With electric-vehicle (EV) stocks selling off in recent days, there may be opportunity to “buy the dip” with stronger names in the space. But that’s not the case with ElectraMeccanica (NASDAQ:SOLO). Despite shares falling from $10.81 per share to around $7 per share since Nov. 20, the bear case with ElectraMeccanica stock still stands.
Why? As I said last month, the story behind this maker of three-wheeled EVs lacks creditable catalysts. That is to say, long term there’s not much here to inspire investor confidence. I’m sure you’re wondering, “If that’s the case, why did this stock perform so well last month?”
Chalk it all up to speculation. Thanks to the election, speculation boosted any stock associated with EVs. Yes, an administration led by President-elect Joe Biden could bode well for electric-car and truck makers. But, niche EVs like ElectraMeccanica’s three-wheeled Solo? The impact is not as significant.
So, what’s the play here? My answer is simple: Stay away. Shares may be “cheaper” now after the recent sell-off. But, there’s good reason why this stock could become even “cheaper” in the coming months.
ElectraMeccanica Stock and Its Upcoming Vehicle Launch
Why did EV stocks sell off just before Thanksgiving? Chalk it up to investors cashing out after profiting from the “Biden boost.”
As I said above, the recent sell-off may create a solid entry point for some EV stocks. But, this company isn’t in that category. Sure, the company had positive news to share with investors when it reported results on Nov. 10.
Namely, that positive news related to its anticipated rollout of its flagship Solo EV early next year. But management’s bullishness over what’s on the horizon doesn’t do much to change my bearishness.
While it’s putting in the work to grab a share of the market, there’s just one little problem. It’s trying to sell a three-wheeled vehicle, in what remains a four-wheeled world.
Sure, this vehicle, which is technically classified as a motorcycle, may find its niche. But overall, there’s simply not enough demand to make this a viable business, much less justify the current valuation of ElectraMeccanica stock.
A Three-Wheeled EV Won’t Thrive in a Four-Wheeled World
As I said back in October, there’s a reason why you don’t see many three-wheeled cars on America’s roads and highways. Why is that the case? Two key reasons. Firstly, the safety factor. Having three wheels instead of four isn’t just a novelty. It’s a regulatory loophole as well.
Because it lacks a fourth wheel, three-wheelers like the Solo are exempt from crash-testing requirements from the National Highway Traffic Safety Administration. That’s good for ElectraMeccanica. But, for the safety of its prospective buyers? Not so much.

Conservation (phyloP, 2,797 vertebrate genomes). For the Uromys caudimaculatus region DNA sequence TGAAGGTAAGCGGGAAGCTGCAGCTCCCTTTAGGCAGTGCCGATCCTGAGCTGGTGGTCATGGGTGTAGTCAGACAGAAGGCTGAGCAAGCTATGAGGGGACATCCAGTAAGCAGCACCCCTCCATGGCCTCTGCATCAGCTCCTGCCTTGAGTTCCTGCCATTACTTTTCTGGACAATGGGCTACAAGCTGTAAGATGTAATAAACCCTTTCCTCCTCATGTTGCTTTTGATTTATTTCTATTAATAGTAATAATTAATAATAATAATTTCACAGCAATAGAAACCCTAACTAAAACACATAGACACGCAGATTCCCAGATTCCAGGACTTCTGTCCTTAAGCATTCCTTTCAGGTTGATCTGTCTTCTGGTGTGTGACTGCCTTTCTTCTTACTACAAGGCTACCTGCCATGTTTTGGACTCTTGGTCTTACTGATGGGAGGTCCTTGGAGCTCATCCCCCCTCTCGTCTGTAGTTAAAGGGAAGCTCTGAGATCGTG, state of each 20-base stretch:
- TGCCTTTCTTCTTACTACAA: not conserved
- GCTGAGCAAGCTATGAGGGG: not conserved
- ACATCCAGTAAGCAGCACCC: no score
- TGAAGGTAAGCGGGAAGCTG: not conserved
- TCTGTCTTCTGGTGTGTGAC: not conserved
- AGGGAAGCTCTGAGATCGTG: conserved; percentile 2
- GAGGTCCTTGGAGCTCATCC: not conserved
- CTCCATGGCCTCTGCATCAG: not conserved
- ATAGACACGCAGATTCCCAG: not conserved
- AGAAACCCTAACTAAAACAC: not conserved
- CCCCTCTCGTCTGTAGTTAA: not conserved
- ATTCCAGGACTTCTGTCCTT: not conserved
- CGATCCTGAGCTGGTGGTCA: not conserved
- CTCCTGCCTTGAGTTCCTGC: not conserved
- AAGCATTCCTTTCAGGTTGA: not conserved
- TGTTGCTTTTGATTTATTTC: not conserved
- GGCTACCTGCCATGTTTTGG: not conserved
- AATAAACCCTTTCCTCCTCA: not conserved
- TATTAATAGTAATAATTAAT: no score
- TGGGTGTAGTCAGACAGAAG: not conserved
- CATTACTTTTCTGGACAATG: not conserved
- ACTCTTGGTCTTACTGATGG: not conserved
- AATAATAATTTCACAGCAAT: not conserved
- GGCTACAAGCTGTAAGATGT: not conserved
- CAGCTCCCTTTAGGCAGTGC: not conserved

Secondly, practicality. Granted, as the company touts on its website, the vast majority of North Americans who drive a personal vehicle to work commute alone. With its significantly lower sticker price ($18,500), at first glance this one-seater car looks like a good deal for those who mostly use their car to get to and from work.
But, while most drive to work alone, they also use their car for other purposes. If we are talking about families, they obviously need a car that fits more than one person. Even those who are single or without children have little use for a car that has no purpose other than commuting.
Despite 105 million “solo” commuters, the total addressable market for this vehicle will never come close to this figure. Sure, its current market capitalization of $549 million reflects the fact it has lower potential than the EV makers targeting the mainstream automotive market.
Yet, even this valuation overestimates how large this company can eventually become. And as more investors start realizing that, expect shares to continue heading lower.
Shares Will Continue to Drop, So Don’t Buy the Dip
Don’t get me wrong, trends continue to be firmly on the side of the overall EV industry. With U.S. states mandating more sales of electric cars, and younger generations embracing the call to “go green,” there’s a bright future ahead for this automotive innovation. Unfortunately, this does little to boost this particular EV maker’s prospects.
By marketing a three-wheeled “car” in a four-wheeled world, the company is fighting a war it can’t win. Even as most commute to work alone, overall single-seat vehicle demand remains low.
With my bearish view on ElectraMeccanica stock left unchanged, I still see this as a name to avoid.
On the date of publication, neither Matt McCall nor the InvestorPlace Research Staff member primarily responsible for this article held (either directly or indirectly) any positions in the securities mentioned in this article.
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